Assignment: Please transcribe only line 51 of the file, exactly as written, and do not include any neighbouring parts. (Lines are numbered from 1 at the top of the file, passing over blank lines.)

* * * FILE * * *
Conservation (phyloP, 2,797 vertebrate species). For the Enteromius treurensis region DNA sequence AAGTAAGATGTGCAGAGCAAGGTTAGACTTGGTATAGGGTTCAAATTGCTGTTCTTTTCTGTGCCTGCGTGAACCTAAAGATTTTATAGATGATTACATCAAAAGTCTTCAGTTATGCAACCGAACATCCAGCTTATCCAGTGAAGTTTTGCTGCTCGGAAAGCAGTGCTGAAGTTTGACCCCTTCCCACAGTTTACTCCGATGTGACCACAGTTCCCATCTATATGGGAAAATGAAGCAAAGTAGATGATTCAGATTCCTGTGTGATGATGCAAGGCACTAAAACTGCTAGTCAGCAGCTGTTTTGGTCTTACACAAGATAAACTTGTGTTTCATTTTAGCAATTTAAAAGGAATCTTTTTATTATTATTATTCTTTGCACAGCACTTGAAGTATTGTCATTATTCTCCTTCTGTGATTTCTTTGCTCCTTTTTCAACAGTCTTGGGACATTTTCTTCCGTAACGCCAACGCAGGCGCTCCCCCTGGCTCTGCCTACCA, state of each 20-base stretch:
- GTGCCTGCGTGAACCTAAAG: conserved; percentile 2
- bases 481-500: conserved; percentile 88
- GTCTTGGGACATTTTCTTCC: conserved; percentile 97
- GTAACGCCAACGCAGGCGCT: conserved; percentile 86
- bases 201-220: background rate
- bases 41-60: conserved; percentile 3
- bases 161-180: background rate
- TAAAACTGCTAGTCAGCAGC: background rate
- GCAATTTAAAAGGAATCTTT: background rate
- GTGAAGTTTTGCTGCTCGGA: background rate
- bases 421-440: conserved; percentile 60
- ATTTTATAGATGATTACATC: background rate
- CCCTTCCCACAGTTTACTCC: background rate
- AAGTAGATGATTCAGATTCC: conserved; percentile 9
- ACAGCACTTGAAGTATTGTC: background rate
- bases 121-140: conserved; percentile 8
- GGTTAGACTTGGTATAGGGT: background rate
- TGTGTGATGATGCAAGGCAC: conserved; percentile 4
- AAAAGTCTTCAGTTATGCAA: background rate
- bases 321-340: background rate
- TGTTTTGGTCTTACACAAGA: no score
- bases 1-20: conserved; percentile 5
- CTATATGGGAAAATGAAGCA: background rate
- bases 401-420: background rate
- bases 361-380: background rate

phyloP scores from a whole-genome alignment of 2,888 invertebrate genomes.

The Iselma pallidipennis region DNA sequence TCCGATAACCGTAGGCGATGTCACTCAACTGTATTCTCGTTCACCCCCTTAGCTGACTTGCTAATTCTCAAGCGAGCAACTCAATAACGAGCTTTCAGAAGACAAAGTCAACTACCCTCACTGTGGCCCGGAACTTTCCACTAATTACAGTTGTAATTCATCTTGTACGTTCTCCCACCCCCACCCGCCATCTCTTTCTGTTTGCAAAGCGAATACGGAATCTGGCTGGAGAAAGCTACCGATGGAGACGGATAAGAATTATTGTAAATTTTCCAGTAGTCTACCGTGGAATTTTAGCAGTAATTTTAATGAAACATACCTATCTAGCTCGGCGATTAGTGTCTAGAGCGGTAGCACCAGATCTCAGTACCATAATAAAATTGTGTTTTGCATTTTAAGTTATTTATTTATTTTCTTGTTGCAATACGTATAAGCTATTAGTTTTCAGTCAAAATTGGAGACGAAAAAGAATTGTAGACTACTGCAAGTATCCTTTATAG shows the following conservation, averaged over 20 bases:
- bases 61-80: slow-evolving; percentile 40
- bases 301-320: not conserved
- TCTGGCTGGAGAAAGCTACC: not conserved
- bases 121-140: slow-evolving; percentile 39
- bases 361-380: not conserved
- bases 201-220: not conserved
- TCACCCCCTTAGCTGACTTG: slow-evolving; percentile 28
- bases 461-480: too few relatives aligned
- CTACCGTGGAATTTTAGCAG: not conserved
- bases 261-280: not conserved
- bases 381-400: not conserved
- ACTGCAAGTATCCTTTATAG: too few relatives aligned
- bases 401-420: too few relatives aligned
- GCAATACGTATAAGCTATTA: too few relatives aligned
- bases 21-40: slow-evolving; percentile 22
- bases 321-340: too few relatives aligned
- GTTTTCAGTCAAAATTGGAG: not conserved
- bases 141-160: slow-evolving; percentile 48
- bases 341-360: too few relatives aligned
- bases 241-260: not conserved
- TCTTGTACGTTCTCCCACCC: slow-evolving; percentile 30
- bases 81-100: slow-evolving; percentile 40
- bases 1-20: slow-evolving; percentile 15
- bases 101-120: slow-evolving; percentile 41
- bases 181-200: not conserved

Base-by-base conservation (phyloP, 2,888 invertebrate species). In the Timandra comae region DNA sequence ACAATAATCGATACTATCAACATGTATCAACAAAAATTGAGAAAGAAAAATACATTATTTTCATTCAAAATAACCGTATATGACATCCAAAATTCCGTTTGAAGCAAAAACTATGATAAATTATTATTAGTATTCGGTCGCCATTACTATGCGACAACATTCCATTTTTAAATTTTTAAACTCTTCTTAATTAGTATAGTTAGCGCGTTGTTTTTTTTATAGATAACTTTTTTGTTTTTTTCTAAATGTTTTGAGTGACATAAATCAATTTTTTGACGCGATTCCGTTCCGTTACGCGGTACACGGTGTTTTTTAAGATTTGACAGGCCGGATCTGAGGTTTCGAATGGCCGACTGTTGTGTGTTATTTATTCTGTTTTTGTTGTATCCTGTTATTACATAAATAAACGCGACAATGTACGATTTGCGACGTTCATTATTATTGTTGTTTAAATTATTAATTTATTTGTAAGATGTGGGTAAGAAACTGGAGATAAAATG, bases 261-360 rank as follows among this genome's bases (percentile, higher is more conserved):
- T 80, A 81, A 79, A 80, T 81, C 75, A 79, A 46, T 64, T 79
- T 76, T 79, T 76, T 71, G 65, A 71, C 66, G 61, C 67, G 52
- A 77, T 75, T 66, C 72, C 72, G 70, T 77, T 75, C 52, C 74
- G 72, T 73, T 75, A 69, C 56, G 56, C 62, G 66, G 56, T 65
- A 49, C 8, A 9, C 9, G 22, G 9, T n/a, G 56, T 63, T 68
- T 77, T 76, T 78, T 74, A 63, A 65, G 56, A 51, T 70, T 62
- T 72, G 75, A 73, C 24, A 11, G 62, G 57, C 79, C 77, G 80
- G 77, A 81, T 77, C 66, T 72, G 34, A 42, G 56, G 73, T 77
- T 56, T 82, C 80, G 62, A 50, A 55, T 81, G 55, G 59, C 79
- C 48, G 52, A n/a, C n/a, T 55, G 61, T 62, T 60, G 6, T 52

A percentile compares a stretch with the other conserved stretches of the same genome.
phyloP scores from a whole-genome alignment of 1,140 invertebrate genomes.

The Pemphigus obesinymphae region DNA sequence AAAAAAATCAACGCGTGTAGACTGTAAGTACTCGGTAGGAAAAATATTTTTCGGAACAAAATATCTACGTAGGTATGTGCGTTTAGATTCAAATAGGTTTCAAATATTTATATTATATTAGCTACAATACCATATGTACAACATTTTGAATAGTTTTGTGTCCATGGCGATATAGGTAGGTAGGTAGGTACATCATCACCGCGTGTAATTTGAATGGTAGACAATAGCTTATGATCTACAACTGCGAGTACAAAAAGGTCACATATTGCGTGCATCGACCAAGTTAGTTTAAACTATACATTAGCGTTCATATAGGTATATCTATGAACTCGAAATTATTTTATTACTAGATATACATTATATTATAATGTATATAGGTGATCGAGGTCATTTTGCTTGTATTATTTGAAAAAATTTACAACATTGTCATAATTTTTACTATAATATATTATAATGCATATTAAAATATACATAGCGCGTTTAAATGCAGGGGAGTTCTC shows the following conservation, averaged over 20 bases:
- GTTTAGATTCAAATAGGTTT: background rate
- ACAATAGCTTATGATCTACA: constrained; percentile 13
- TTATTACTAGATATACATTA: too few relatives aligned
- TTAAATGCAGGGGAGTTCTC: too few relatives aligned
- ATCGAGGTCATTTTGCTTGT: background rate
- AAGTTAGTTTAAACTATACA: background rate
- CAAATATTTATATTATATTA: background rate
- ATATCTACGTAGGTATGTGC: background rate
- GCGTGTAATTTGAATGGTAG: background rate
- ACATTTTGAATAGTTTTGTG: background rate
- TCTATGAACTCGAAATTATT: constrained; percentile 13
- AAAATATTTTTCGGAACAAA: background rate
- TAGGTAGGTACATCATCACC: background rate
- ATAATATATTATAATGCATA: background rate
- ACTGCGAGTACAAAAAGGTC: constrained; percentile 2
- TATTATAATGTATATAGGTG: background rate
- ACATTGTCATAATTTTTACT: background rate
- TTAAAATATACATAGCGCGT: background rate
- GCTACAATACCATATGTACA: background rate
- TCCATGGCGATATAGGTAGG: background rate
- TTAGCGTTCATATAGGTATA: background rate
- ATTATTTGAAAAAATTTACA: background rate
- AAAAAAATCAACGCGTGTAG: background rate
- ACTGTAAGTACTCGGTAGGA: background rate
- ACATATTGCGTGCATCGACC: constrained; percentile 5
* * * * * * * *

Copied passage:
- bases 1-20: slow-evolving; percentile 15